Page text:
disaster
natural disaster
glacier
continuity
dam
well-being
hazard
interview
economics
Values

Cite this

@article{af904f58852a418a9c272bb13f8d06b0,
title = "Cultural landscapes at risk: Exploring the meaning of place in a sacred valley of Nepal",
abstract = "Mountain peoples are increasingly impacted by environmental changes, including the rapid retreat of glaciers and the growth of dangerous glacial lakes that can breach their natural dams and flood downstream communities. Despite considerable research assessing glacial lake hazards, there have been relatively few attempts to explore the socio-cultural and psychological dimensions of this type of risk. Further, environmental changes become intermeshed with other types of broad-scale changes that have local scale implications in the lived experience of rural mountain communities. This paper examines risk through the lens of those who are directly impacted by such processes. Ethnographic techniques were used, including interviews with community members from the case study in a sacred valley of Nepal that lies downstream from a large and potentially dangerous glacial lake, Tsho Rolpa. The Rolwaling Sherpa community's enduring attachment to their valley and their desire for cultural continuity amidst social, economic, and environmental changes have influenced their interpretations of risk and shaped their responses in complex ways. Findings indicate that threats to their landscape also constitute threats to their self-understanding and their subjective notions of well-being, which are bound up in the meaning of their place. This case study demonstrates the additional insight that can come from contextualizing disaster risk in a way that acknowledges local people's subjective interpretations, priorities, and values. This is expected to be especially critical in cases where sacred or culturally significant landscapes are threatened by global environmental changes.",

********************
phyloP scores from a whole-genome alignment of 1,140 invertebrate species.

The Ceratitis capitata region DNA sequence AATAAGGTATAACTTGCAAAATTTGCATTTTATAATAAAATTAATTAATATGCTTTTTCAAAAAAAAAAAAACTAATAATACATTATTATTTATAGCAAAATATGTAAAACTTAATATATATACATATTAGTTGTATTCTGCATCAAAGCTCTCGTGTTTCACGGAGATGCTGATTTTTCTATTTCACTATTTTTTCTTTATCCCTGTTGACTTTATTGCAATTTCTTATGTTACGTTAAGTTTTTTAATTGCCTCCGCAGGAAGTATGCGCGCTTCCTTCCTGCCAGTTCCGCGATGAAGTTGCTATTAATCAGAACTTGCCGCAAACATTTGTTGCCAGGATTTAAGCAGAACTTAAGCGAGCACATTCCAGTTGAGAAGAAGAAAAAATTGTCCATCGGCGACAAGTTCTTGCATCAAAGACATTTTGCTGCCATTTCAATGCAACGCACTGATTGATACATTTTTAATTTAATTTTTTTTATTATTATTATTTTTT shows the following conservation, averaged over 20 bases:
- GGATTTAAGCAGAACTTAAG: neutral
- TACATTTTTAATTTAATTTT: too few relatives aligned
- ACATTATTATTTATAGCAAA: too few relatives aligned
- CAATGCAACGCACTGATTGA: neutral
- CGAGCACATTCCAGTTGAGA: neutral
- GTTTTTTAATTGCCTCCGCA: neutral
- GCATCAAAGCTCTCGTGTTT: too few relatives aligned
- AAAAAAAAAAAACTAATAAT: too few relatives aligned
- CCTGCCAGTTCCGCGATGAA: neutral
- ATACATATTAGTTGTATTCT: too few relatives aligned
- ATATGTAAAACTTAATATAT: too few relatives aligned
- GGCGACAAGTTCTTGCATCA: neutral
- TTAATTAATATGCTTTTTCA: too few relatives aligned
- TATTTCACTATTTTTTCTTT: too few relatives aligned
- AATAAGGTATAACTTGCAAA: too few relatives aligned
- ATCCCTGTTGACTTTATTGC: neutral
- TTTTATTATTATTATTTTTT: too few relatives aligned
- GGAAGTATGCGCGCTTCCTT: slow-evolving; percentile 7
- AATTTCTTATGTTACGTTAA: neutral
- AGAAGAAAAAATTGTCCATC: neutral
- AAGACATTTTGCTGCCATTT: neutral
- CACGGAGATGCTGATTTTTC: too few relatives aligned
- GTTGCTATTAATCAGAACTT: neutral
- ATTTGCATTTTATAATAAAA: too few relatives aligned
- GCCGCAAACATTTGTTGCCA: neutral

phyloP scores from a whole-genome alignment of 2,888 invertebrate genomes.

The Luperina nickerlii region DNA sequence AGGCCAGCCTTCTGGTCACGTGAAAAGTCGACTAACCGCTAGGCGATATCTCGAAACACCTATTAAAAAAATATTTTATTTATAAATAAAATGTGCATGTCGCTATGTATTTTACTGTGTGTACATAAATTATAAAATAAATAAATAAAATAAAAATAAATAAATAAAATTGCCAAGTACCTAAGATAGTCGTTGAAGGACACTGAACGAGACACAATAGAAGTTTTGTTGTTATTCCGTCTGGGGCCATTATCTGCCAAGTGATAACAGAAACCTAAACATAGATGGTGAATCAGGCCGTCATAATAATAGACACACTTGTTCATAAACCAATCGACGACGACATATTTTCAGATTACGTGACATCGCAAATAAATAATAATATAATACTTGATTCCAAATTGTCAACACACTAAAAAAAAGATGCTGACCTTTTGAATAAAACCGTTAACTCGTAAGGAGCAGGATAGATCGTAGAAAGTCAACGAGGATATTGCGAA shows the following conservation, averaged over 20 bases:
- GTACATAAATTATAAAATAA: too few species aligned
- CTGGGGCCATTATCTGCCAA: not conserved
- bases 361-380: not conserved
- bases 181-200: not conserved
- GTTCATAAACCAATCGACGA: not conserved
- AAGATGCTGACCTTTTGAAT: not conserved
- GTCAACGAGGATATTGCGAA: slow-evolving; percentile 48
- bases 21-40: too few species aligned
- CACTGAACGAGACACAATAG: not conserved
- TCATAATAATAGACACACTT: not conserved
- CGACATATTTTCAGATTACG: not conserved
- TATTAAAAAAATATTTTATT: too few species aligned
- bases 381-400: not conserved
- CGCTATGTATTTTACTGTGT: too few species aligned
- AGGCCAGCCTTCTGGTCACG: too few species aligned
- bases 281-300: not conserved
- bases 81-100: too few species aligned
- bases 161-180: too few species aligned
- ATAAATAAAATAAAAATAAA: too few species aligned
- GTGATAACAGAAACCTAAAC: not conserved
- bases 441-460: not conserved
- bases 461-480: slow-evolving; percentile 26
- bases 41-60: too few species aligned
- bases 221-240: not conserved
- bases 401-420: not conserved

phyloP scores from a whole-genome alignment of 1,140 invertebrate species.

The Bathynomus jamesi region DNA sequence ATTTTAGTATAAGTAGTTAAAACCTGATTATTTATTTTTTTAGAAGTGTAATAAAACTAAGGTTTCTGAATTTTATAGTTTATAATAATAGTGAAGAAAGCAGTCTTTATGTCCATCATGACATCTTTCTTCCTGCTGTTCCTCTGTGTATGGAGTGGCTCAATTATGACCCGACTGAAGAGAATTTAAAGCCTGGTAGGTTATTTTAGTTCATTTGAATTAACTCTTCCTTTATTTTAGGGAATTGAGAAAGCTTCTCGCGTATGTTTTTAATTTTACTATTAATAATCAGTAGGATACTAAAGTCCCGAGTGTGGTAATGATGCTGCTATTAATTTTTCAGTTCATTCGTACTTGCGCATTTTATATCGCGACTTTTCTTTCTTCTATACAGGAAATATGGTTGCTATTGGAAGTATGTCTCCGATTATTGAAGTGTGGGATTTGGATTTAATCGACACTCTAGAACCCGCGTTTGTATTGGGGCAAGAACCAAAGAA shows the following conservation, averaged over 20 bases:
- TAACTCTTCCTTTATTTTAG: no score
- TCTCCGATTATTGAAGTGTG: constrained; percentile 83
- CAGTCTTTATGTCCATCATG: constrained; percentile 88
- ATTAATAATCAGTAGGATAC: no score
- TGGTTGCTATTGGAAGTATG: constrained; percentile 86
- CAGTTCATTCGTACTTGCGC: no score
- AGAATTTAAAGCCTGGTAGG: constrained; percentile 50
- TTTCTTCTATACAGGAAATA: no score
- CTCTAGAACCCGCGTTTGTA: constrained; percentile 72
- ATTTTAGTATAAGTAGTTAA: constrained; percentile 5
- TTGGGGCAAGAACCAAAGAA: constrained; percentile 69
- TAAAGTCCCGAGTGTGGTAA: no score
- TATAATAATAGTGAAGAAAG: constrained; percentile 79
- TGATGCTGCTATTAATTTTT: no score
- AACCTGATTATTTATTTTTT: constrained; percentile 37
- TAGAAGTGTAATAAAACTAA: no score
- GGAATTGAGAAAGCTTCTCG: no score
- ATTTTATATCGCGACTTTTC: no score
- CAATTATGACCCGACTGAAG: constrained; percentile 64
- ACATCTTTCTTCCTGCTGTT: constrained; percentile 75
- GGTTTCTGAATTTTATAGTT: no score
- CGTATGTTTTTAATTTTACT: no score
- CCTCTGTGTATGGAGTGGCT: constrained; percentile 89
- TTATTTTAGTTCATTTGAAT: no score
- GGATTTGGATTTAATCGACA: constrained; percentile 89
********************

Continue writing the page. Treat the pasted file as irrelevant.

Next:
keywords = "Culture, Glacial lake outburst floods, Identity, Place attachment, Vulnerability",
author = "Jennifer Sherry and Allan Curtis and Emily Mendham and Eric Toman",
year = "2018",
month = "9",
day = "1",
doi = "10.1016/j.gloenvcha.2018.07.007",
language = "English",
volume = "52",